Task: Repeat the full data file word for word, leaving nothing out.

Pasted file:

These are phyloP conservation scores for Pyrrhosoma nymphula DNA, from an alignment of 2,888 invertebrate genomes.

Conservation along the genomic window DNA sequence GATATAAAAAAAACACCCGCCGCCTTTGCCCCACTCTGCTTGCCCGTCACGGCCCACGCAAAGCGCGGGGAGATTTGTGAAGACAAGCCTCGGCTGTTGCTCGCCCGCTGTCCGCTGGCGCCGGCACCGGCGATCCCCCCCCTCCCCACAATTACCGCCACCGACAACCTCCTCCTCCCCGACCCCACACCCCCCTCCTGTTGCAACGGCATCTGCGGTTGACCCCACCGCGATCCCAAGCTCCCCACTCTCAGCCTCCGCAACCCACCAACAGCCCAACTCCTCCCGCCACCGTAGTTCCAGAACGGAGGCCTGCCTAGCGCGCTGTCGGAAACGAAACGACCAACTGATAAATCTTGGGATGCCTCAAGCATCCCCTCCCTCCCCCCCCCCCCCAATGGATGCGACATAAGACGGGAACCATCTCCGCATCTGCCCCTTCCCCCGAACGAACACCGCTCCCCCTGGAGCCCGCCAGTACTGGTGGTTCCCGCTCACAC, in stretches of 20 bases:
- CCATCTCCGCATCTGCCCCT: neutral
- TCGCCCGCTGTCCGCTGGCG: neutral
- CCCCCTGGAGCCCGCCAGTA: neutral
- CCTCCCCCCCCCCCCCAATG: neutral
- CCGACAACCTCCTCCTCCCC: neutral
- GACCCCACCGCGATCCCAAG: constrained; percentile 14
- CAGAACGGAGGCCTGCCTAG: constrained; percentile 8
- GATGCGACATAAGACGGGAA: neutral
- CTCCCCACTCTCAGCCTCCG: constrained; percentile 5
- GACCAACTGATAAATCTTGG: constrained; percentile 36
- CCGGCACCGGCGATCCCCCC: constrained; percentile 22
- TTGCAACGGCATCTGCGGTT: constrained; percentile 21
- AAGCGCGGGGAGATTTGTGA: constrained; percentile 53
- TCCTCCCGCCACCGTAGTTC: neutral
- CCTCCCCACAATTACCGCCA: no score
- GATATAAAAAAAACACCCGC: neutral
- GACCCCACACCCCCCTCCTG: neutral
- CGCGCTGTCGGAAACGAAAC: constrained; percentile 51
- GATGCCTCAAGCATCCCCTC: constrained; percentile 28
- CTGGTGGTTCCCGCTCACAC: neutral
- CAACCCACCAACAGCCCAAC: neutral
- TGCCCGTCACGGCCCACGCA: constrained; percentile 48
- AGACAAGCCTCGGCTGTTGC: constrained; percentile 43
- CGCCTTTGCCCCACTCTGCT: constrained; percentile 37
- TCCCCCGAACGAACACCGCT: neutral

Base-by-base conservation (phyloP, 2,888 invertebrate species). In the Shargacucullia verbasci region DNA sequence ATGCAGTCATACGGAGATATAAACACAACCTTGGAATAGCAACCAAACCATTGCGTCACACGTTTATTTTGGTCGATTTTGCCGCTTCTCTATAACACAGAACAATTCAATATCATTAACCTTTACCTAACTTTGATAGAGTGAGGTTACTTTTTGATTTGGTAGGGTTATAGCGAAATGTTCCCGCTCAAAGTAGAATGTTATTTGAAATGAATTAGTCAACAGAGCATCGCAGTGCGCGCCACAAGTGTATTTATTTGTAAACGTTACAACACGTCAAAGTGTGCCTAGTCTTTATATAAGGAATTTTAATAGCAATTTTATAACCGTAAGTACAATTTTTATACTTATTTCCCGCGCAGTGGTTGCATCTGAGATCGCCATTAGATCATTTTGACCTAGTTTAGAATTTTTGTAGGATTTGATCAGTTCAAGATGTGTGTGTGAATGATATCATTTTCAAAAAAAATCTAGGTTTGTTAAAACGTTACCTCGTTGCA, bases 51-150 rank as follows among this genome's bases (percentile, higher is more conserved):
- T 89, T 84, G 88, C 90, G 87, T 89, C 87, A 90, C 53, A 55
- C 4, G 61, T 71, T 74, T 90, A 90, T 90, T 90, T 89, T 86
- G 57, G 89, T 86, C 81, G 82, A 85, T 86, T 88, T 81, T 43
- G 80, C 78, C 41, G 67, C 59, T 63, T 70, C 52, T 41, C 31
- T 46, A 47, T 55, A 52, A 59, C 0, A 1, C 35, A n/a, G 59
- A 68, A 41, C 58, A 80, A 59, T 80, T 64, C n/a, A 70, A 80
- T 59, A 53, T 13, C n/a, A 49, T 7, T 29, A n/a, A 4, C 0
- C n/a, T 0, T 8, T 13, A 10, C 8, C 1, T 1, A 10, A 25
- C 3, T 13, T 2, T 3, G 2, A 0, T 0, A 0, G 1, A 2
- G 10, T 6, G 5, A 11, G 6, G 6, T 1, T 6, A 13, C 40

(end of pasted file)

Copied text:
These are phyloP conservation scores for Pyrrhosoma nymphula DNA, from an alignment of 2,888 invertebrate genomes.

Conservation along the genomic window DNA sequence GATATAAAAAAAACACCCGCCGCCTTTGCCCCACTCTGCTTGCCCGTCACGGCCCACGCAAAGCGCGGGGAGATTTGTGAAGACAAGCCTCGGCTGTTGCTCGCCCGCTGTCCGCTGGCGCCGGCACCGGCGATCCCCCCCCTCCCCACAATTACCGCCACCGACAACCTCCTCCTCCCCGACCCCACACCCCCCTCCTGTTGCAACGGCATCTGCGGTTGACCCCACCGCGATCCCAAGCTCCCCACTCTCAGCCTCCGCAACCCACCAACAGCCCAACTCCTCCCGCCACCGTAGTTCCAGAACGGAGGCCTGCCTAGCGCGCTGTCGGAAACGAAACGACCAACTGATAAATCTTGGGATGCCTCAAGCATCCCCTCCCTCCCCCCCCCCCCCAATGGATGCGACATAAGACGGGAACCATCTCCGCATCTGCCCCTTCCCCCGAACGAACACCGCTCCCCCTGGAGCCCGCCAGTACTGGTGGTTCCCGCTCACAC, in stretches of 20 bases:
- CCATCTCCGCATCTGCCCCT: neutral
- TCGCCCGCTGTCCGCTGGCG: neutral
- CCCCCTGGAGCCCGCCAGTA: neutral
- CCTCCCCCCCCCCCCCAATG: neutral
- CCGACAACCTCCTCCTCCCC: neutral
- GACCCCACCGCGATCCCAAG: constrained; percentile 14
- CAGAACGGAGGCCTGCCTAG: constrained; percentile 8
- GATGCGACATAAGACGGGAA: neutral
- CTCCCCACTCTCAGCCTCCG: constrained; percentile 5
- GACCAACTGATAAATCTTGG: constrained; percentile 36
- CCGGCACCGGCGATCCCCCC: constrained; percentile 22
- TTGCAACGGCATCTGCGGTT: constrained; percentile 21
- AAGCGCGGGGAGATTTGTGA: constrained; percentile 53
- TCCTCCCGCCACCGTAGTTC: neutral
- CCTCCCCACAATTACCGCCA: no score
- GATATAAAAAAAACACCCGC: neutral
- GACCCCACACCCCCCTCCTG: neutral
- CGCGCTGTCGGAAACGAAAC: constrained; percentile 51
- GATGCCTCAAGCATCCCCTC: constrained; percentile 28
- CTGGTGGTTCCCGCTCACAC: neutral
- CAACCCACCAACAGCCCAAC: neutral
- TGCCCGTCACGGCCCACGCA: constrained; percentile 48
- AGACAAGCCTCGGCTGTTGC: constrained; percentile 43
- CGCCTTTGCCCCACTCTGCT: constrained; percentile 37
- TCCCCCGAACGAACACCGCT: neutral

Base-by-base conservation (phyloP, 2,888 invertebrate species). In the Shargacucullia verbasci region DNA sequence ATGCAGTCATACGGAGATATAAACACAACCTTGGAATAGCAACCAAACCATTGCGTCACACGTTTATTTTGGTCGATTTTGCCGCTTCTCTATAACACAGAACAATTCAATATCATTAACCTTTACCTAACTTTGATAGAGTGAGGTTACTTTTTGATTTGGTAGGGTTATAGCGAAATGTTCCCGCTCAAAGTAGAATGTTATTTGAAATGAATTAGTCAACAGAGCATCGCAGTGCGCGCCACAAGTGTATTTATTTGTAAACGTTACAACACGTCAAAGTGTGCCTAGTCTTTATATAAGGAATTTTAATAGCAATTTTATAACCGTAAGTACAATTTTTATACTTATTTCCCGCGCAGTGGTTGCATCTGAGATCGCCATTAGATCATTTTGACCTAGTTTAGAATTTTTGTAGGATTTGATCAGTTCAAGATGTGTGTGTGAATGATATCATTTTCAAAAAAAATCTAGGTTTGTTAAAACGTTACCTCGTTGCA, bases 51-150 rank as follows among this genome's bases (percentile, higher is more conserved):
- T 89, T 84, G 88, C 90, G 87, T 89, C 87, A 90, C 53, A 55
- C 4, G 61, T 71, T 74, T 90, A 90, T 90, T 90, T 89, T 86
- G 57, G 89, T 86, C 81, G 82, A 85, T 86, T 88, T 81, T 43
- G 80, C 78, C 41, G 67, C 59, T 63, T 70, C 52, T 41, C 31
- T 46, A 47, T 55, A 52, A 59, C 0, A 1, C 35, A n/a, G 59
- A 68, A 41, C 58, A 80, A 59, T 80, T 64, C n/a, A 70, A 80
- T 59, A 53, T 13, C n/a, A 49, T 7, T 29, A n/a, A 4, C 0
- C n/a, T 0, T 8, T 13, A 10, C 8, C 1, T 1, A 10, A 25
- C 3, T 13, T 2, T 3, G 2, A 0, T 0, A 0, G 1, A 2
- G 10, T 6, G 5, A 11, G 6, G 6, T 1, T 6, A 13, C 40